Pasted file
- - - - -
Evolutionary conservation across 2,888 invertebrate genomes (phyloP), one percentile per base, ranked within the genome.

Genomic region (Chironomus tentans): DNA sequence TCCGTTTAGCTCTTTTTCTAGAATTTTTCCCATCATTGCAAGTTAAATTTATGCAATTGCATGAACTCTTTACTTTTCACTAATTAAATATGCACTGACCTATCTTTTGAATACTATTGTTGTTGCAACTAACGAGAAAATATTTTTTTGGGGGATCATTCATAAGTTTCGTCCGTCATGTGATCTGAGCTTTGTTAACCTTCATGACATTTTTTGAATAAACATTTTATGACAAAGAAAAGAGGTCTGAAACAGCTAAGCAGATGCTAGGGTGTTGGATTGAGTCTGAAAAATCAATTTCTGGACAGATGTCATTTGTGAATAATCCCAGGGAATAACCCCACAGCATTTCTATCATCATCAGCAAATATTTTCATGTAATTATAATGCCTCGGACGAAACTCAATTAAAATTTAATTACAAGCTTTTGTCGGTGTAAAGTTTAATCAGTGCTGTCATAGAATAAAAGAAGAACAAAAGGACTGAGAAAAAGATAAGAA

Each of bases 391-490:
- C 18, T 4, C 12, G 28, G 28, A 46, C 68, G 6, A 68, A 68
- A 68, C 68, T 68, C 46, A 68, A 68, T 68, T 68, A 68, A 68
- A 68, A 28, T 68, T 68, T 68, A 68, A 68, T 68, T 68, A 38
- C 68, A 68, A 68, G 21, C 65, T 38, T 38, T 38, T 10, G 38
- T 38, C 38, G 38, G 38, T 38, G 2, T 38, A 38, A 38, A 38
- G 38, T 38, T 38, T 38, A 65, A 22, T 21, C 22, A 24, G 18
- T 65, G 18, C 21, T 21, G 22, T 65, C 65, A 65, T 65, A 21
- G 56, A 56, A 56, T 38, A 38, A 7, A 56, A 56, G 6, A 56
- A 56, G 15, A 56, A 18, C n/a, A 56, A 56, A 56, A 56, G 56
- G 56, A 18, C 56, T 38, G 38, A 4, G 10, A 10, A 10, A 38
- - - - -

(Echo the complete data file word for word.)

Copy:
Evolutionary conservation across 2,888 invertebrate genomes (phyloP), one percentile per base, ranked within the genome.

Genomic region (Chironomus tentans): DNA sequence TCCGTTTAGCTCTTTTTCTAGAATTTTTCCCATCATTGCAAGTTAAATTTATGCAATTGCATGAACTCTTTACTTTTCACTAATTAAATATGCACTGACCTATCTTTTGAATACTATTGTTGTTGCAACTAACGAGAAAATATTTTTTTGGGGGATCATTCATAAGTTTCGTCCGTCATGTGATCTGAGCTTTGTTAACCTTCATGACATTTTTTGAATAAACATTTTATGACAAAGAAAAGAGGTCTGAAACAGCTAAGCAGATGCTAGGGTGTTGGATTGAGTCTGAAAAATCAATTTCTGGACAGATGTCATTTGTGAATAATCCCAGGGAATAACCCCACAGCATTTCTATCATCATCAGCAAATATTTTCATGTAATTATAATGCCTCGGACGAAACTCAATTAAAATTTAATTACAAGCTTTTGTCGGTGTAAAGTTTAATCAGTGCTGTCATAGAATAAAAGAAGAACAAAAGGACTGAGAAAAAGATAAGAA

Each of bases 391-490:
- C 18, T 4, C 12, G 28, G 28, A 46, C 68, G 6, A 68, A 68
- A 68, C 68, T 68, C 46, A 68, A 68, T 68, T 68, A 68, A 68
- A 68, A 28, T 68, T 68, T 68, A 68, A 68, T 68, T 68, A 38
- C 68, A 68, A 68, G 21, C 65, T 38, T 38, T 38, T 10, G 38
- T 38, C 38, G 38, G 38, T 38, G 2, T 38, A 38, A 38, A 38
- G 38, T 38, T 38, T 38, A 65, A 22, T 21, C 22, A 24, G 18
- T 65, G 18, C 21, T 21, G 22, T 65, C 65, A 65, T 65, A 21
- G 56, A 56, A 56, T 38, A 38, A 7, A 56, A 56, G 6, A 56
- A 56, G 15, A 56, A 18, C n/a, A 56, A 56, A 56, A 56, G 56
- G 56, A 18, C 56, T 38, G 38, A 4, G 10, A 10, A 10, A 38